“May the Road Rise to Meet You” goes the song. “May the wind be always at your back.”
It’s a song that deals mainly with fortune.
In histories on happiness, the ancient idea was that happiness appeared almost at random. You were either in favor or out of favor with the gods.
“The wind blows wherever it pleases. You hear its sound, but you cannot tell where it comes from or where it is going,” was the teaching in John 3:8.
This the sort of wind found in chapter four of Sylvia Townsend Warner’s book. “The Spire” had a calamitous middle, and then so far a sputtering end. In a gale of wind overnight, pieces of the spire broke off, and Dame Susanna, either filled with madness or intent on stopping the pieces falling with what she believed to be divine intervention, knelt underneath the falling marble.
She was crushed and killed instantly.
The wind is not only violent. The young girls of the convent overhear of the possibility of levitation from abroad, and have a desire to try it themselves. Some of the young girls swear they have flown, when in truth they have simply bruised their bottoms.
Sir Ralph has grown tired of typical hobbies and has found a new one: hawking. In this new pastime, he sees the convent at Oby the way the hawk does, and the change in perspective lends to the advice given later: nothing so bad has happened as that shown in our imaginations. It is similar to the quote by Twain of terrors real and imagined.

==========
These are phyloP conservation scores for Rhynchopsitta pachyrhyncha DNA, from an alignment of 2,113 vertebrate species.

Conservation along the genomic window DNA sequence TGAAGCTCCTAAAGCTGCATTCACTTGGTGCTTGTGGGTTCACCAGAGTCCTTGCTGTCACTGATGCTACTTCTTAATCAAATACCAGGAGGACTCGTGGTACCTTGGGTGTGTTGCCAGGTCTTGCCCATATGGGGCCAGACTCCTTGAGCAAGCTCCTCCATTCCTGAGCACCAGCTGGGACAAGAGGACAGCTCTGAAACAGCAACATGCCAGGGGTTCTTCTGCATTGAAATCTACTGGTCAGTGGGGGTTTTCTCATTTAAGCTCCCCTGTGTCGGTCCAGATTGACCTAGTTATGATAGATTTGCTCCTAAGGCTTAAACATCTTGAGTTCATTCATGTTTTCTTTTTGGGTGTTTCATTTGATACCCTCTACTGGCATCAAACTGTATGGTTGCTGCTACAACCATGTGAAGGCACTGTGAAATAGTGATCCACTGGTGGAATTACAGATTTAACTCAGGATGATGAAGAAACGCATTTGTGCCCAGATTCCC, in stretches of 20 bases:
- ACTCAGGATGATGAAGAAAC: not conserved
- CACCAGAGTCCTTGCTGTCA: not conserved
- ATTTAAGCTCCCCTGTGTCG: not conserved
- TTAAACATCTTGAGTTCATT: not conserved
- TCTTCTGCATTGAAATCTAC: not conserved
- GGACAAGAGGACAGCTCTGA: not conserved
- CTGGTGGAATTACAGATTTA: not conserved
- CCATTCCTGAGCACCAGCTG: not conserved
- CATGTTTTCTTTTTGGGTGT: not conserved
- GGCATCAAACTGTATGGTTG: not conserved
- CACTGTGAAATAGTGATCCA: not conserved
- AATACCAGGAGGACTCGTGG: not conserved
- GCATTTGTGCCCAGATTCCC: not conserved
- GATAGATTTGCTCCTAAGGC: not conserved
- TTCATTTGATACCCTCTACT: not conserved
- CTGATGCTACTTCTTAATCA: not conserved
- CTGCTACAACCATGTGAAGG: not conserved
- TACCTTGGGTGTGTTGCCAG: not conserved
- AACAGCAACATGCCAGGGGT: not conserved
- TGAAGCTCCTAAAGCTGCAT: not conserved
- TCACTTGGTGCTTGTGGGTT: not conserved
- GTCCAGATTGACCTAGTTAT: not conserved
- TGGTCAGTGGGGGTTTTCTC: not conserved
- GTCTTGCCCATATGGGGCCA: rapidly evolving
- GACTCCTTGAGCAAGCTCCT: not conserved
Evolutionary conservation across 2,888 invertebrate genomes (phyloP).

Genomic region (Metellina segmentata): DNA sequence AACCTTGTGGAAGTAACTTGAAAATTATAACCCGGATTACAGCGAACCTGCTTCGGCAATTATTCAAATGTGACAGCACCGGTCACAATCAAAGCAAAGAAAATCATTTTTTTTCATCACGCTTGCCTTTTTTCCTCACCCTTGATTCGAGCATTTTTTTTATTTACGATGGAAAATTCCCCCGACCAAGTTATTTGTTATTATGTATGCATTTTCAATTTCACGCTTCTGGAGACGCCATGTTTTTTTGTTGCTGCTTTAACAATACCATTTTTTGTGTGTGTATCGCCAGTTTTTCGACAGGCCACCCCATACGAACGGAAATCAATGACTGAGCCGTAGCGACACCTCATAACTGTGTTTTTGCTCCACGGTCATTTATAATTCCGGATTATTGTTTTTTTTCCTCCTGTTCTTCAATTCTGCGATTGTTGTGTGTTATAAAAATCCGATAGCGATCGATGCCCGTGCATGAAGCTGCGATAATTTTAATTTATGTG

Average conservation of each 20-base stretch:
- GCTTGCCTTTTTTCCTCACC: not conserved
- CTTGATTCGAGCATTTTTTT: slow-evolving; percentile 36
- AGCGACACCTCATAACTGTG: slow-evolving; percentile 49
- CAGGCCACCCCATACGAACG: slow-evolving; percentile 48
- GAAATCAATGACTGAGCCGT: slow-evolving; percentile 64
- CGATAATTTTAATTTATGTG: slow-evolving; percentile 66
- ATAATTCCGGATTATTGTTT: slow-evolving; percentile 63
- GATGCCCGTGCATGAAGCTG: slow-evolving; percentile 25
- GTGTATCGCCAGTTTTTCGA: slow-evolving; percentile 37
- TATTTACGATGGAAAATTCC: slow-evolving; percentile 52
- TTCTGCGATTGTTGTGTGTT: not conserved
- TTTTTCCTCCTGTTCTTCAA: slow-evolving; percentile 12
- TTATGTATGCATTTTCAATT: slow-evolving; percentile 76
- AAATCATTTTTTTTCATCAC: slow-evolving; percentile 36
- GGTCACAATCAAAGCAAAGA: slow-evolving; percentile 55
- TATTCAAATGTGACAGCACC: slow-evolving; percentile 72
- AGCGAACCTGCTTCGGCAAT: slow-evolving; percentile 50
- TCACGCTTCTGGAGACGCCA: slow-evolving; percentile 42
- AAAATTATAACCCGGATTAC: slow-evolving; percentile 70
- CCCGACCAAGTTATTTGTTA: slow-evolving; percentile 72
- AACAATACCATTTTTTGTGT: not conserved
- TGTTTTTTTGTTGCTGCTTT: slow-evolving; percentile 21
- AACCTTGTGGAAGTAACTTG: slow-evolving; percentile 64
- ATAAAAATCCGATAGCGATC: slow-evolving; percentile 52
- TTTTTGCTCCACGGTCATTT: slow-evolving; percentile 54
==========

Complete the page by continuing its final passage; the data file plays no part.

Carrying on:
I have had a lot of worries in my life, most of which never happened.
Yet Dame Susanna had foreseen the spire coming down far earlier in the chapter, had she been given the skilled eyes to see what the imagination lay bare. “Heaven would not allow such a thing, and certainly not for so many years. There would have been a sign. A dream would be sent, a toad would jump from the chalice, the spire would fall. The spire! She turned and looked at it. It was tall now, pure as a lily-stalk in its cage of scaffolding.”
The sign that Dame Susanna refers to is the sign of a “priest who was no priest.” Which happens to be the case, as we know.
So is the spire falling an act of divine providence? Is God trying to tell the nuns that they have a false priest in their midst?
In the talk of lawsuits that follow, the masons believe that the structure is cursed, after another such accident breaks the thigh bone of a young builder.
The nuns believe that the construction by the masons is pervasively bad, citing other incidents of accidents and shoddy craftsmanship.
The masons lean against them, citing that the amount of changes during the construction of the spire weighed the marble unevenly, causing problems in the distribution, leading to the collapse.